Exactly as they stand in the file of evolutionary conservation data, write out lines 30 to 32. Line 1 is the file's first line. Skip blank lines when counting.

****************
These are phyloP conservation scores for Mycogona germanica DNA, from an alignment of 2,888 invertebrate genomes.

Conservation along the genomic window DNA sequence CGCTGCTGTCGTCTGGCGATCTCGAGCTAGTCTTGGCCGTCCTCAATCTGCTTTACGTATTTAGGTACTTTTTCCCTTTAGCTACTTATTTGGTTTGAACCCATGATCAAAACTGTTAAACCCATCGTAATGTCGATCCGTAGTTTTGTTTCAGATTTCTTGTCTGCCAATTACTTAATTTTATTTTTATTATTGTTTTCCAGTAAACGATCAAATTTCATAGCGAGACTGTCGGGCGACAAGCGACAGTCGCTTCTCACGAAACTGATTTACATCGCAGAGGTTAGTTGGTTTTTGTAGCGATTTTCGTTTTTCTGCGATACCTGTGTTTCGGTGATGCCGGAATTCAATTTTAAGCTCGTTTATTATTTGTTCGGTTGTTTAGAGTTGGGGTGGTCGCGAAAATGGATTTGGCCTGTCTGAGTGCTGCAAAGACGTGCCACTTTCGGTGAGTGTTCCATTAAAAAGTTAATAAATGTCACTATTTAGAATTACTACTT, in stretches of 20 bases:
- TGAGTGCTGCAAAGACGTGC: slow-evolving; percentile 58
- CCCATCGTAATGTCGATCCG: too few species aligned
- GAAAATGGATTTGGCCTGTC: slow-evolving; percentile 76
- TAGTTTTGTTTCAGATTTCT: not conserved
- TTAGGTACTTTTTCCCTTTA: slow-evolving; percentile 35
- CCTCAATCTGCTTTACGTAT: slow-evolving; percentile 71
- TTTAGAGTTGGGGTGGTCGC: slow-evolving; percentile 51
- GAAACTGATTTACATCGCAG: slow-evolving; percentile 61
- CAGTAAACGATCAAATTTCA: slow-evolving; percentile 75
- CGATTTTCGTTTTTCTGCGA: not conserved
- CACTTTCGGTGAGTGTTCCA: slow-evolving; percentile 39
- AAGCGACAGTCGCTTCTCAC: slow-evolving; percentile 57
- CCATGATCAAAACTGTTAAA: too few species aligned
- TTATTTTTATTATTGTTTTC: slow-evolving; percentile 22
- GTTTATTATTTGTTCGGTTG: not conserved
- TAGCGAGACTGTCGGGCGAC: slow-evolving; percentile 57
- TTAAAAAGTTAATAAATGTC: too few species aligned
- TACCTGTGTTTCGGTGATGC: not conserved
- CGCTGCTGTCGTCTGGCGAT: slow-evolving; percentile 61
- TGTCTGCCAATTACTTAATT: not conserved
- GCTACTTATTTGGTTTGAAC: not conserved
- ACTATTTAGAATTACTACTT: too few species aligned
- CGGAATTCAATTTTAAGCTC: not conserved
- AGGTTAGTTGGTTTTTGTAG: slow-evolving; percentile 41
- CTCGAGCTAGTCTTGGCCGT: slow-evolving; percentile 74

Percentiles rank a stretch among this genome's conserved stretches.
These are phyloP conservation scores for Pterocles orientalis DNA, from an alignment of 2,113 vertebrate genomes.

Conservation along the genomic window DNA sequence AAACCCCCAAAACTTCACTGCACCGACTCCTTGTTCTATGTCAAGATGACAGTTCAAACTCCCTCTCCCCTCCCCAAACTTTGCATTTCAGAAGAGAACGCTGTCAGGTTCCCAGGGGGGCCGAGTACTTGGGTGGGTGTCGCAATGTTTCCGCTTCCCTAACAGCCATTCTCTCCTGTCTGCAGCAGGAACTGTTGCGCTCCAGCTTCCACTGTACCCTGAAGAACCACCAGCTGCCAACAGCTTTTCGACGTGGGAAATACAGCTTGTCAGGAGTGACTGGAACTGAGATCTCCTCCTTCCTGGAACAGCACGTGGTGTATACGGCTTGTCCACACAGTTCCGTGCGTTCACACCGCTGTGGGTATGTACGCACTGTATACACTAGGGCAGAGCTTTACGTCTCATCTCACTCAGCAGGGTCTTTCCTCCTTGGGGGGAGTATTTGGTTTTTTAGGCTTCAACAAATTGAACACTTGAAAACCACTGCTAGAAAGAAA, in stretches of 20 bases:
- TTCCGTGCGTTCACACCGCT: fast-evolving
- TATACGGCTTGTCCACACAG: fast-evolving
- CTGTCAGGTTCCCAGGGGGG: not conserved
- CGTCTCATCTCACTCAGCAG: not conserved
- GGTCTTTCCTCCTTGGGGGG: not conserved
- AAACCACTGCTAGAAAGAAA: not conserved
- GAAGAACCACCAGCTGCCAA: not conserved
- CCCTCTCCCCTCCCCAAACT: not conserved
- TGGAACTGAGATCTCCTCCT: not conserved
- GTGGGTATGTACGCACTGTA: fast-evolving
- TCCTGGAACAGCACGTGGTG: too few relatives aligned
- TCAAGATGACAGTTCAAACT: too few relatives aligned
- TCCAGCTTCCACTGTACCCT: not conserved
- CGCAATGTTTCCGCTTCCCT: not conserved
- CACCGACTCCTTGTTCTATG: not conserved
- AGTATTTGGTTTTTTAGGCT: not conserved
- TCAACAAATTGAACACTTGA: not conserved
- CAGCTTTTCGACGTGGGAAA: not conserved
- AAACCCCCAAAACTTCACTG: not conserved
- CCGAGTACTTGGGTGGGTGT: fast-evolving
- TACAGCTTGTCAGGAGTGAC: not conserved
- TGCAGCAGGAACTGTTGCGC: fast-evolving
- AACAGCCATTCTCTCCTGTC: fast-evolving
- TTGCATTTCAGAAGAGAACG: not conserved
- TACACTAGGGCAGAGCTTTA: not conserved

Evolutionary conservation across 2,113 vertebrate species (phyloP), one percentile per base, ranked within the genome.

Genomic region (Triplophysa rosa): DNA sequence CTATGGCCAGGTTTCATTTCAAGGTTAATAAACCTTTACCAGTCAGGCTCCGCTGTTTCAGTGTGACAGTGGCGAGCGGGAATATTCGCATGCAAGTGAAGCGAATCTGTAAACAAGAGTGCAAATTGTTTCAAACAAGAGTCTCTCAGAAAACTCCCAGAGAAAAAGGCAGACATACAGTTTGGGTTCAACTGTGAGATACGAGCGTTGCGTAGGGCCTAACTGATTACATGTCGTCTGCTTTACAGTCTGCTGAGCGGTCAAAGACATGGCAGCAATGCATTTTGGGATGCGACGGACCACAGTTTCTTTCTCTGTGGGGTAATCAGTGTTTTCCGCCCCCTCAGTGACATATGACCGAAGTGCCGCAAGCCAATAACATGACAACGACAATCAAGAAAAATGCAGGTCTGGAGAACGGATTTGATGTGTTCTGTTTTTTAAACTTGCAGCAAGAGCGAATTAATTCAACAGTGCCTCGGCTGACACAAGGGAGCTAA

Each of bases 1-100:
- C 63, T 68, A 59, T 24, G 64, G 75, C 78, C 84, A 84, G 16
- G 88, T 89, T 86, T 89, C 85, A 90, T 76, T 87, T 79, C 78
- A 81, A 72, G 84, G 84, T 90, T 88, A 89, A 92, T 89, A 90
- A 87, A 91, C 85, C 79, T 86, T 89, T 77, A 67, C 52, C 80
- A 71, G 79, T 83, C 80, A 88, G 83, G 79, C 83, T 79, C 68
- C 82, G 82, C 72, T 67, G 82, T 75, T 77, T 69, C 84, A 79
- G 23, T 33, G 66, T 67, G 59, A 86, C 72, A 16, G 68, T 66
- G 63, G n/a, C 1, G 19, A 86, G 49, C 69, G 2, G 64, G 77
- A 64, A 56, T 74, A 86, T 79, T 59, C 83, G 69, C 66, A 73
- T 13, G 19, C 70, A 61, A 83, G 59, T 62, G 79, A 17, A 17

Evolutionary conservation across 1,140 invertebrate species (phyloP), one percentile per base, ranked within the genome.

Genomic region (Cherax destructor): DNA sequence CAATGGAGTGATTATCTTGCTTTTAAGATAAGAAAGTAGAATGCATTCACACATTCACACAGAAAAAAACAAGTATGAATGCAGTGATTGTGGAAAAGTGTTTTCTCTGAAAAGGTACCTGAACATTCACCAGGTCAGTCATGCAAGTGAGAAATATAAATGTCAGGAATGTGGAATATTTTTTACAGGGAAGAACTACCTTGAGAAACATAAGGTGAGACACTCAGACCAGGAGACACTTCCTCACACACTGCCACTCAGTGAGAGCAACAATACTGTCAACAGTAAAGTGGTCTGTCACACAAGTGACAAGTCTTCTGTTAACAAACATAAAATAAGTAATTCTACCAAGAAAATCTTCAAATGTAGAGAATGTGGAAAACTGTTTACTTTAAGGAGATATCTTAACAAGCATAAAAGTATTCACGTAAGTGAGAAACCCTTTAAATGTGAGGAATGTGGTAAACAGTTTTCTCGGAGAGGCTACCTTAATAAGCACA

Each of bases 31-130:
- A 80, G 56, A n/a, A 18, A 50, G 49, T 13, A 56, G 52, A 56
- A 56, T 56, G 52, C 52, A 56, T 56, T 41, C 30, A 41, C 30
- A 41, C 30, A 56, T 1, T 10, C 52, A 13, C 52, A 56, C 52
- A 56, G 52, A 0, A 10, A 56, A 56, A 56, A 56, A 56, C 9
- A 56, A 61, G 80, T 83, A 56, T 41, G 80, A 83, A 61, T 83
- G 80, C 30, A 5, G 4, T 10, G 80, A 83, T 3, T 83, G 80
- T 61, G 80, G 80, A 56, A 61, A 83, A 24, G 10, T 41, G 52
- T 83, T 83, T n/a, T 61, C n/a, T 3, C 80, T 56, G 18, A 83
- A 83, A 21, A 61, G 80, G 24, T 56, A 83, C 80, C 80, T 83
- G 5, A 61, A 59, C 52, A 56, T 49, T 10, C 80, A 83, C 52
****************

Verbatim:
Conservation along the genomic window DNA sequence AAACCCCCAAAACTTCACTGCACCGACTCCTTGTTCTATGTCAAGATGACAGTTCAAACTCCCTCTCCCCTCCCCAAACTTTGCATTTCAGAAGAGAACGCTGTCAGGTTCCCAGGGGGGCCGAGTACTTGGGTGGGTGTCGCAATGTTTCCGCTTCCCTAACAGCCATTCTCTCCTGTCTGCAGCAGGAACTGTTGCGCTCCAGCTTCCACTGTACCCTGAAGAACCACCAGCTGCCAACAGCTTTTCGACGTGGGAAATACAGCTTGTCAGGAGTGACTGGAACTGAGATCTCCTCCTTCCTGGAACAGCACGTGGTGTATACGGCTTGTCCACACAGTTCCGTGCGTTCACACCGCTGTGGGTATGTACGCACTGTATACACTAGGGCAGAGCTTTACGTCTCATCTCACTCAGCAGGGTCTTTCCTCCTTGGGGGGAGTATTTGGTTTTTTAGGCTTCAACAAATTGAACACTTGAAAACCACTGCTAGAAAGAAA, in stretches of 20 bases:
- TTCCGTGCGTTCACACCGCT: fast-evolving
- TATACGGCTTGTCCACACAG: fast-evolving